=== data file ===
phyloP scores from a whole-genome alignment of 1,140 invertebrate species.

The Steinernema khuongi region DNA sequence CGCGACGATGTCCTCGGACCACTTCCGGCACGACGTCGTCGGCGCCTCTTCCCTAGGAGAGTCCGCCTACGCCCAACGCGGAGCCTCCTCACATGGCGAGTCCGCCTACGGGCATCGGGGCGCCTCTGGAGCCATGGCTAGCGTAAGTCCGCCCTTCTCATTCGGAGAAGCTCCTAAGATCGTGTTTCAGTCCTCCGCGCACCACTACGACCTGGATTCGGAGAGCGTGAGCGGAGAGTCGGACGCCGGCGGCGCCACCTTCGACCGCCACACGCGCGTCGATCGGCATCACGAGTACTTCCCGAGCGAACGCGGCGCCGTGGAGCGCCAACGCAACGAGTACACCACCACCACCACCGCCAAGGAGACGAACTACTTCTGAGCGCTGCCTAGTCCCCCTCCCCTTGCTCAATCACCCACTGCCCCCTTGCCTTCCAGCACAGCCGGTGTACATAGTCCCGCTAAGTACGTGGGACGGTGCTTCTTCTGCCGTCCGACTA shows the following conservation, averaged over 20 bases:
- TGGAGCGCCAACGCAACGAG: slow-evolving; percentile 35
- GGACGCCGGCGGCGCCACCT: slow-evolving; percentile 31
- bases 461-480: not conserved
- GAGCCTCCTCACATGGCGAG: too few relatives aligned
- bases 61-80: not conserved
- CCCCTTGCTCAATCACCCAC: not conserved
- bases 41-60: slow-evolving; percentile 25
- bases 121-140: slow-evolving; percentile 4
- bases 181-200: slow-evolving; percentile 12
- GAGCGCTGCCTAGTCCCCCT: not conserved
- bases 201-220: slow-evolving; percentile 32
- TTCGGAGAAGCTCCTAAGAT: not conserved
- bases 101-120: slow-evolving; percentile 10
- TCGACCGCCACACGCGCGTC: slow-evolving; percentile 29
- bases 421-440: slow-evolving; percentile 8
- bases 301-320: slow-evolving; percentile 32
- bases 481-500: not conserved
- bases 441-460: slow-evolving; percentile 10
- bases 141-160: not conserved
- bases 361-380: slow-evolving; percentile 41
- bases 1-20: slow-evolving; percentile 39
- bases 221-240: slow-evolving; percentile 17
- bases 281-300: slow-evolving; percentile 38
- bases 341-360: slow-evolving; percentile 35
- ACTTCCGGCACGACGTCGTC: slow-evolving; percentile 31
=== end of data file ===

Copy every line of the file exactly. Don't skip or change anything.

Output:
phyloP scores from a whole-genome alignment of 1,140 invertebrate species.

The Steinernema khuongi region DNA sequence CGCGACGATGTCCTCGGACCACTTCCGGCACGACGTCGTCGGCGCCTCTTCCCTAGGAGAGTCCGCCTACGCCCAACGCGGAGCCTCCTCACATGGCGAGTCCGCCTACGGGCATCGGGGCGCCTCTGGAGCCATGGCTAGCGTAAGTCCGCCCTTCTCATTCGGAGAAGCTCCTAAGATCGTGTTTCAGTCCTCCGCGCACCACTACGACCTGGATTCGGAGAGCGTGAGCGGAGAGTCGGACGCCGGCGGCGCCACCTTCGACCGCCACACGCGCGTCGATCGGCATCACGAGTACTTCCCGAGCGAACGCGGCGCCGTGGAGCGCCAACGCAACGAGTACACCACCACCACCACCGCCAAGGAGACGAACTACTTCTGAGCGCTGCCTAGTCCCCCTCCCCTTGCTCAATCACCCACTGCCCCCTTGCCTTCCAGCACAGCCGGTGTACATAGTCCCGCTAAGTACGTGGGACGGTGCTTCTTCTGCCGTCCGACTA shows the following conservation, averaged over 20 bases:
- TGGAGCGCCAACGCAACGAG: slow-evolving; percentile 35
- GGACGCCGGCGGCGCCACCT: slow-evolving; percentile 31
- bases 461-480: not conserved
- GAGCCTCCTCACATGGCGAG: too few relatives aligned
- bases 61-80: not conserved
- CCCCTTGCTCAATCACCCAC: not conserved
- bases 41-60: slow-evolving; percentile 25
- bases 121-140: slow-evolving; percentile 4
- bases 181-200: slow-evolving; percentile 12
- GAGCGCTGCCTAGTCCCCCT: not conserved
- bases 201-220: slow-evolving; percentile 32
- TTCGGAGAAGCTCCTAAGAT: not conserved
- bases 101-120: slow-evolving; percentile 10
- TCGACCGCCACACGCGCGTC: slow-evolving; percentile 29
- bases 421-440: slow-evolving; percentile 8
- bases 301-320: slow-evolving; percentile 32
- bases 481-500: not conserved
- bases 441-460: slow-evolving; percentile 10
- bases 141-160: not conserved
- bases 361-380: slow-evolving; percentile 41
- bases 1-20: slow-evolving; percentile 39
- bases 221-240: slow-evolving; percentile 17
- bases 281-300: slow-evolving; percentile 38
- bases 341-360: slow-evolving; percentile 35
- ACTTCCGGCACGACGTCGTC: slow-evolving; percentile 31